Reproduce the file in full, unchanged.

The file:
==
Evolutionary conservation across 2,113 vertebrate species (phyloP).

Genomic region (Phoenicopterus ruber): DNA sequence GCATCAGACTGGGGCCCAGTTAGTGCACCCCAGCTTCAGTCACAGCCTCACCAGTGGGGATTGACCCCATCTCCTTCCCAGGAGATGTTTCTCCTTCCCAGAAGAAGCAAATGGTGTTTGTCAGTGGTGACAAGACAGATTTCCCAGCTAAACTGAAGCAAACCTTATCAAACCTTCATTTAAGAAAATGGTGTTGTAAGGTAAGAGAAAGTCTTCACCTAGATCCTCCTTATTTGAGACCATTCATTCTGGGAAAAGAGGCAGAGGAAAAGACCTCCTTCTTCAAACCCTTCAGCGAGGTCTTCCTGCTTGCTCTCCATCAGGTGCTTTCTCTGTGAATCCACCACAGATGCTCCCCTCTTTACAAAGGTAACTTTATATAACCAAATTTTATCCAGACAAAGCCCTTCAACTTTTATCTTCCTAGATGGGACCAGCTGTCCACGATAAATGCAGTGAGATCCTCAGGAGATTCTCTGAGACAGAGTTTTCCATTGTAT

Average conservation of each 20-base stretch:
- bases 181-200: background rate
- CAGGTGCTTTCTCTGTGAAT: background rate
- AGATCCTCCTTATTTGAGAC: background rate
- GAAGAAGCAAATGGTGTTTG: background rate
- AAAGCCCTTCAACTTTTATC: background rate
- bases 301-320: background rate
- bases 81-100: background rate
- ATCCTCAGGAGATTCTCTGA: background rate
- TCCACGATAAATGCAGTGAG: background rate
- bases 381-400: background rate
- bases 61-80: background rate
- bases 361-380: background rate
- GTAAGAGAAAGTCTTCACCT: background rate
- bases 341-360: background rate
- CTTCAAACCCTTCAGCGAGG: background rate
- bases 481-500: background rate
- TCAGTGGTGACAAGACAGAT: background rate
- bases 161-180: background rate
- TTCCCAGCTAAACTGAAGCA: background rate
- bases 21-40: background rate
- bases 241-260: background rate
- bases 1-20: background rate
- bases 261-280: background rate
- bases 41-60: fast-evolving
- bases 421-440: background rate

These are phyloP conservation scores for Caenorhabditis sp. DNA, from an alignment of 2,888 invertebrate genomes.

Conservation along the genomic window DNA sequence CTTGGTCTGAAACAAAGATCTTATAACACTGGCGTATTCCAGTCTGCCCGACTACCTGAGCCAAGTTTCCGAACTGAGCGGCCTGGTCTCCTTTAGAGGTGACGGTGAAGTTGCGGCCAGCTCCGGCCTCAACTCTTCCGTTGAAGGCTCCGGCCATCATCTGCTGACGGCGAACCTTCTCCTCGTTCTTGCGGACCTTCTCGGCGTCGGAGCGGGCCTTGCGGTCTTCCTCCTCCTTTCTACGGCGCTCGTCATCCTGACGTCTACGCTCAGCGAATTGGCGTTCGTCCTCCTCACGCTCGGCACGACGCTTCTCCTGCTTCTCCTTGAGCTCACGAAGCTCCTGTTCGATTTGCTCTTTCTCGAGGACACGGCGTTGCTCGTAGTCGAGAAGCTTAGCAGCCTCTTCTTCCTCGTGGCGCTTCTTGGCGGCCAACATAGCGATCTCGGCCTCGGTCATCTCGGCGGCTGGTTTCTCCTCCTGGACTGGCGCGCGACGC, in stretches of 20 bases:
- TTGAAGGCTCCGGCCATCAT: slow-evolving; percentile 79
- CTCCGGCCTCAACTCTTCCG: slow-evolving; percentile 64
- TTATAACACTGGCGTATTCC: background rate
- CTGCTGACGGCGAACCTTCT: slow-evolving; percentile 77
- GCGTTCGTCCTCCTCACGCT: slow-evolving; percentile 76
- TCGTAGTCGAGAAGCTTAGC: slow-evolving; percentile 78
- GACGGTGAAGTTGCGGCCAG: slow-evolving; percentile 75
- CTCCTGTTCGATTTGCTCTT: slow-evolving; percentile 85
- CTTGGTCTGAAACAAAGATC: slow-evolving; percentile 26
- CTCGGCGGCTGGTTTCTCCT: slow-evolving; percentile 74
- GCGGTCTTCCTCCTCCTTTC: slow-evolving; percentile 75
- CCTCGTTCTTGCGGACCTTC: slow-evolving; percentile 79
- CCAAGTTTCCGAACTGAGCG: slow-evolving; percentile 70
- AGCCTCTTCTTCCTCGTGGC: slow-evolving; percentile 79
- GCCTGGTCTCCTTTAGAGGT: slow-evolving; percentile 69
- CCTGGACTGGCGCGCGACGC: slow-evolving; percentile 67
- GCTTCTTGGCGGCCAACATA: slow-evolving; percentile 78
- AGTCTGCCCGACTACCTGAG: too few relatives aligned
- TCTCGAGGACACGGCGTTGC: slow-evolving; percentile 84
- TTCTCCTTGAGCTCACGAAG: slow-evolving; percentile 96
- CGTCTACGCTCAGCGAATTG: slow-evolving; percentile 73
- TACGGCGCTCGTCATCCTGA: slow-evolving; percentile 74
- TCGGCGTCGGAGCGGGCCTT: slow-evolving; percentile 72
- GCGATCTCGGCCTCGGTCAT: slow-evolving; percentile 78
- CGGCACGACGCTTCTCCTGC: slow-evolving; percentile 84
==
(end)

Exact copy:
Evolutionary conservation across 2,113 vertebrate species (phyloP).

Genomic region (Phoenicopterus ruber): DNA sequence GCATCAGACTGGGGCCCAGTTAGTGCACCCCAGCTTCAGTCACAGCCTCACCAGTGGGGATTGACCCCATCTCCTTCCCAGGAGATGTTTCTCCTTCCCAGAAGAAGCAAATGGTGTTTGTCAGTGGTGACAAGACAGATTTCCCAGCTAAACTGAAGCAAACCTTATCAAACCTTCATTTAAGAAAATGGTGTTGTAAGGTAAGAGAAAGTCTTCACCTAGATCCTCCTTATTTGAGACCATTCATTCTGGGAAAAGAGGCAGAGGAAAAGACCTCCTTCTTCAAACCCTTCAGCGAGGTCTTCCTGCTTGCTCTCCATCAGGTGCTTTCTCTGTGAATCCACCACAGATGCTCCCCTCTTTACAAAGGTAACTTTATATAACCAAATTTTATCCAGACAAAGCCCTTCAACTTTTATCTTCCTAGATGGGACCAGCTGTCCACGATAAATGCAGTGAGATCCTCAGGAGATTCTCTGAGACAGAGTTTTCCATTGTAT

Average conservation of each 20-base stretch:
- bases 181-200: background rate
- CAGGTGCTTTCTCTGTGAAT: background rate
- AGATCCTCCTTATTTGAGAC: background rate
- GAAGAAGCAAATGGTGTTTG: background rate
- AAAGCCCTTCAACTTTTATC: background rate
- bases 301-320: background rate
- bases 81-100: background rate
- ATCCTCAGGAGATTCTCTGA: background rate
- TCCACGATAAATGCAGTGAG: background rate
- bases 381-400: background rate
- bases 61-80: background rate
- bases 361-380: background rate
- GTAAGAGAAAGTCTTCACCT: background rate
- bases 341-360: background rate
- CTTCAAACCCTTCAGCGAGG: background rate
- bases 481-500: background rate
- TCAGTGGTGACAAGACAGAT: background rate
- bases 161-180: background rate
- TTCCCAGCTAAACTGAAGCA: background rate
- bases 21-40: background rate
- bases 241-260: background rate
- bases 1-20: background rate
- bases 261-280: background rate
- bases 41-60: fast-evolving
- bases 421-440: background rate

These are phyloP conservation scores for Caenorhabditis sp. DNA, from an alignment of 2,888 invertebrate genomes.

Conservation along the genomic window DNA sequence CTTGGTCTGAAACAAAGATCTTATAACACTGGCGTATTCCAGTCTGCCCGACTACCTGAGCCAAGTTTCCGAACTGAGCGGCCTGGTCTCCTTTAGAGGTGACGGTGAAGTTGCGGCCAGCTCCGGCCTCAACTCTTCCGTTGAAGGCTCCGGCCATCATCTGCTGACGGCGAACCTTCTCCTCGTTCTTGCGGACCTTCTCGGCGTCGGAGCGGGCCTTGCGGTCTTCCTCCTCCTTTCTACGGCGCTCGTCATCCTGACGTCTACGCTCAGCGAATTGGCGTTCGTCCTCCTCACGCTCGGCACGACGCTTCTCCTGCTTCTCCTTGAGCTCACGAAGCTCCTGTTCGATTTGCTCTTTCTCGAGGACACGGCGTTGCTCGTAGTCGAGAAGCTTAGCAGCCTCTTCTTCCTCGTGGCGCTTCTTGGCGGCCAACATAGCGATCTCGGCCTCGGTCATCTCGGCGGCTGGTTTCTCCTCCTGGACTGGCGCGCGACGC, in stretches of 20 bases:
- TTGAAGGCTCCGGCCATCAT: slow-evolving; percentile 79
- CTCCGGCCTCAACTCTTCCG: slow-evolving; percentile 64
- TTATAACACTGGCGTATTCC: background rate
- CTGCTGACGGCGAACCTTCT: slow-evolving; percentile 77
- GCGTTCGTCCTCCTCACGCT: slow-evolving; percentile 76
- TCGTAGTCGAGAAGCTTAGC: slow-evolving; percentile 78
- GACGGTGAAGTTGCGGCCAG: slow-evolving; percentile 75
- CTCCTGTTCGATTTGCTCTT: slow-evolving; percentile 85
- CTTGGTCTGAAACAAAGATC: slow-evolving; percentile 26
- CTCGGCGGCTGGTTTCTCCT: slow-evolving; percentile 74
- GCGGTCTTCCTCCTCCTTTC: slow-evolving; percentile 75
- CCTCGTTCTTGCGGACCTTC: slow-evolving; percentile 79
- CCAAGTTTCCGAACTGAGCG: slow-evolving; percentile 70
- AGCCTCTTCTTCCTCGTGGC: slow-evolving; percentile 79
- GCCTGGTCTCCTTTAGAGGT: slow-evolving; percentile 69
- CCTGGACTGGCGCGCGACGC: slow-evolving; percentile 67
- GCTTCTTGGCGGCCAACATA: slow-evolving; percentile 78
- AGTCTGCCCGACTACCTGAG: too few relatives aligned
- TCTCGAGGACACGGCGTTGC: slow-evolving; percentile 84
- TTCTCCTTGAGCTCACGAAG: slow-evolving; percentile 96
- CGTCTACGCTCAGCGAATTG: slow-evolving; percentile 73
- TACGGCGCTCGTCATCCTGA: slow-evolving; percentile 74
- TCGGCGTCGGAGCGGGCCTT: slow-evolving; percentile 72
- GCGATCTCGGCCTCGGTCAT: slow-evolving; percentile 78
- CGGCACGACGCTTCTCCTGC: slow-evolving; percentile 84